The open-source nature of this software ensures that the collective mind of tens of thousands of developers and professionals scrutinize every line of code, ensuring the early detection of security vulnerabilities and quick release of subsequent patches.

    Dynamic DNS service providers who have developed their own DNS server software are providing only temporary "security through obscurity" and are at a much greater risk for exploits that affect service reliability and availability.
    Automatic Offline DetectionThe Dynamic DNS service provider automatically detects when a client has stopped sending dynamic updates and flags the client as offline.

    Why is this important?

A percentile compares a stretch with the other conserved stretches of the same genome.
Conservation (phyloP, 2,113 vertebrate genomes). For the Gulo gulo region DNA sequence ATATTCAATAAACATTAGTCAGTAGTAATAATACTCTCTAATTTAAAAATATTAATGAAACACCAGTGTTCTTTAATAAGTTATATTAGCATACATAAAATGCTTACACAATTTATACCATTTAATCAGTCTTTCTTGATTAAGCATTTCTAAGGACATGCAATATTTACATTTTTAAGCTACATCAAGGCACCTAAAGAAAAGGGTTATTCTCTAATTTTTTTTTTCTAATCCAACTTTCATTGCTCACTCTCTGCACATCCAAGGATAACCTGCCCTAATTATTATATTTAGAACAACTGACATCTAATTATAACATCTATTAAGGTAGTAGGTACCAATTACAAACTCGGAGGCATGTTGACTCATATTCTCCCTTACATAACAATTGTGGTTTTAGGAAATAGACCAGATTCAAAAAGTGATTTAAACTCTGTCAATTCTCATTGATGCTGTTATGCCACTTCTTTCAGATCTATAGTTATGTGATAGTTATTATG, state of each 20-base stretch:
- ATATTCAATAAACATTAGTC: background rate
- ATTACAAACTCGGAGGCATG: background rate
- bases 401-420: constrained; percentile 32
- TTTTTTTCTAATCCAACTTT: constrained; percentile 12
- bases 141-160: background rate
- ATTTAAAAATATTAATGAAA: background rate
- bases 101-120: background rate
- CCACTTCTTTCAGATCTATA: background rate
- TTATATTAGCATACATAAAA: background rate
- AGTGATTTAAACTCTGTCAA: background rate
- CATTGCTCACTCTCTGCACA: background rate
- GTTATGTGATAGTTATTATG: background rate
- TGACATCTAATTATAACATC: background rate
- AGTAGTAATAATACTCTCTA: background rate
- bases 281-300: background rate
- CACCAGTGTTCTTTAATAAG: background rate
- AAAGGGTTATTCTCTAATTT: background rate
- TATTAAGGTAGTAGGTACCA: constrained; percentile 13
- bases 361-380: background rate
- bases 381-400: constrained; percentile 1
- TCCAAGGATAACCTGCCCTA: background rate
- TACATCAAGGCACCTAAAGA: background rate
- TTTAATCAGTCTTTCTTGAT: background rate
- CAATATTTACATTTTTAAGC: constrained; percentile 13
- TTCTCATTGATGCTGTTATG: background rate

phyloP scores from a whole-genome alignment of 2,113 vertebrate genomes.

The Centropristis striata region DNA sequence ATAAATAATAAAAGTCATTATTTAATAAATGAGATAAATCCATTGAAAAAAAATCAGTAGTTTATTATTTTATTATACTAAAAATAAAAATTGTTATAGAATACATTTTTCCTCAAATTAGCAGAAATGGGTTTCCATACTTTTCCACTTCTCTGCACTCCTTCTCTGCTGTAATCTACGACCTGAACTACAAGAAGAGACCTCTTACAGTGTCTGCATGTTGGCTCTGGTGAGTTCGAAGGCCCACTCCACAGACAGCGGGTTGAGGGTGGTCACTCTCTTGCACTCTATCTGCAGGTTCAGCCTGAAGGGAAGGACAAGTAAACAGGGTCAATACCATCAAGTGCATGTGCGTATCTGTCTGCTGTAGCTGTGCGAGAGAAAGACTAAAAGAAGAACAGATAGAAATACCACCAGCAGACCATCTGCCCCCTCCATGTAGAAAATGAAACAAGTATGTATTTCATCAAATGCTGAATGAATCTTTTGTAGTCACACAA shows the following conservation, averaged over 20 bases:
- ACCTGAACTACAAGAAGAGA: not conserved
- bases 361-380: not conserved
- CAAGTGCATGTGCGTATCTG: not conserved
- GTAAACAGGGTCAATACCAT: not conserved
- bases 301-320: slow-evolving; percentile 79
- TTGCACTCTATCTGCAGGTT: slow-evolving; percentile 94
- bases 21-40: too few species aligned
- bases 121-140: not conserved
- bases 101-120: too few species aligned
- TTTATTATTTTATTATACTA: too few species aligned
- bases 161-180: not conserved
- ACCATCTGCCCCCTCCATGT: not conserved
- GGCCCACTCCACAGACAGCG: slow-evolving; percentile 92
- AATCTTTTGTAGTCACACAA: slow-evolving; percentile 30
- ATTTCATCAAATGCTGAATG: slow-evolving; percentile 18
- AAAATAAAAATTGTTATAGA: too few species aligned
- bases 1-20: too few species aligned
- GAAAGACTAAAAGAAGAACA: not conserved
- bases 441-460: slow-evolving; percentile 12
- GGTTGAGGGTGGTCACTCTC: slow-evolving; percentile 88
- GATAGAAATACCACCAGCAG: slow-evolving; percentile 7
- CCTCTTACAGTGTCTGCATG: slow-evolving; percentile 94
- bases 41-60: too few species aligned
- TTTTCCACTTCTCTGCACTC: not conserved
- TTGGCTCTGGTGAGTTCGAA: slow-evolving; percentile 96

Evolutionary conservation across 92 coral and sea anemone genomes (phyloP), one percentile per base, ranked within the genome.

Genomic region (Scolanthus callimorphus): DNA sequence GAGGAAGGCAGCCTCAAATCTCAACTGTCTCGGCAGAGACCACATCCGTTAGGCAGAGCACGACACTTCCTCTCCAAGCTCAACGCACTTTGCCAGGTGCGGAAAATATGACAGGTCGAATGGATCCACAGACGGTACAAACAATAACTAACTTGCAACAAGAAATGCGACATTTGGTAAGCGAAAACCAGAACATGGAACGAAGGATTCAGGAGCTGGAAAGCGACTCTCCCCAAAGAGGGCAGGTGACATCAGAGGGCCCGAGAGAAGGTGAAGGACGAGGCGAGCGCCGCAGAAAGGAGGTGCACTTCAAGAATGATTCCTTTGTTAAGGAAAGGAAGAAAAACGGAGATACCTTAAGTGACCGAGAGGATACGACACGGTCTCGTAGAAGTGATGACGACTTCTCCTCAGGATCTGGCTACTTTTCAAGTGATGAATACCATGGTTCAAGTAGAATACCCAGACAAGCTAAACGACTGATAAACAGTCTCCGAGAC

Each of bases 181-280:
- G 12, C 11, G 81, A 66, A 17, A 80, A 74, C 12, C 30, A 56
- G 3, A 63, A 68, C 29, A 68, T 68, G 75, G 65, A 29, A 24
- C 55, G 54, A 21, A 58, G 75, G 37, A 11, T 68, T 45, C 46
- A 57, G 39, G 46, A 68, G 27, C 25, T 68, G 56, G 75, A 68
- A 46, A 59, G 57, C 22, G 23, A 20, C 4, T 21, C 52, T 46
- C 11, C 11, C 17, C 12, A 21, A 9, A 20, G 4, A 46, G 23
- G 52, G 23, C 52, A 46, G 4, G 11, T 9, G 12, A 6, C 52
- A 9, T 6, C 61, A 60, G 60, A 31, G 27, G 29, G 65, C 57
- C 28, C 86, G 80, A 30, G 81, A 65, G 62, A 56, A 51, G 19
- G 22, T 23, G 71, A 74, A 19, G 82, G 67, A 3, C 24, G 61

This ensures that in the event of Internet connection problems, the IP address associated with the Internet Name of the user is changed to point to a web page that indicates that the user is currently offline. This also ensures that the Internet Name is no longer pointing to the last IP address of that user which may subsequently be assigned to another user at the same ISP.
    HTTP based update protocolThe Dynamic DNS service provider utilizes the industry standard HTTP (hypertext transfer protocol) requests to receive updates from dynamic DNS clients.

    Why is this important?

    The use of the HTTP protocol ensures that update packets reach the Dynamic DNS service provider even when the client software is operated behind a company firewall and proxy server.

    Dynamic DNS service providers that use proprietary protocols require the customer to configure Network Address Translation (NAT) or configure a SOCKS server in order to operate the client software behind a corporate firewall.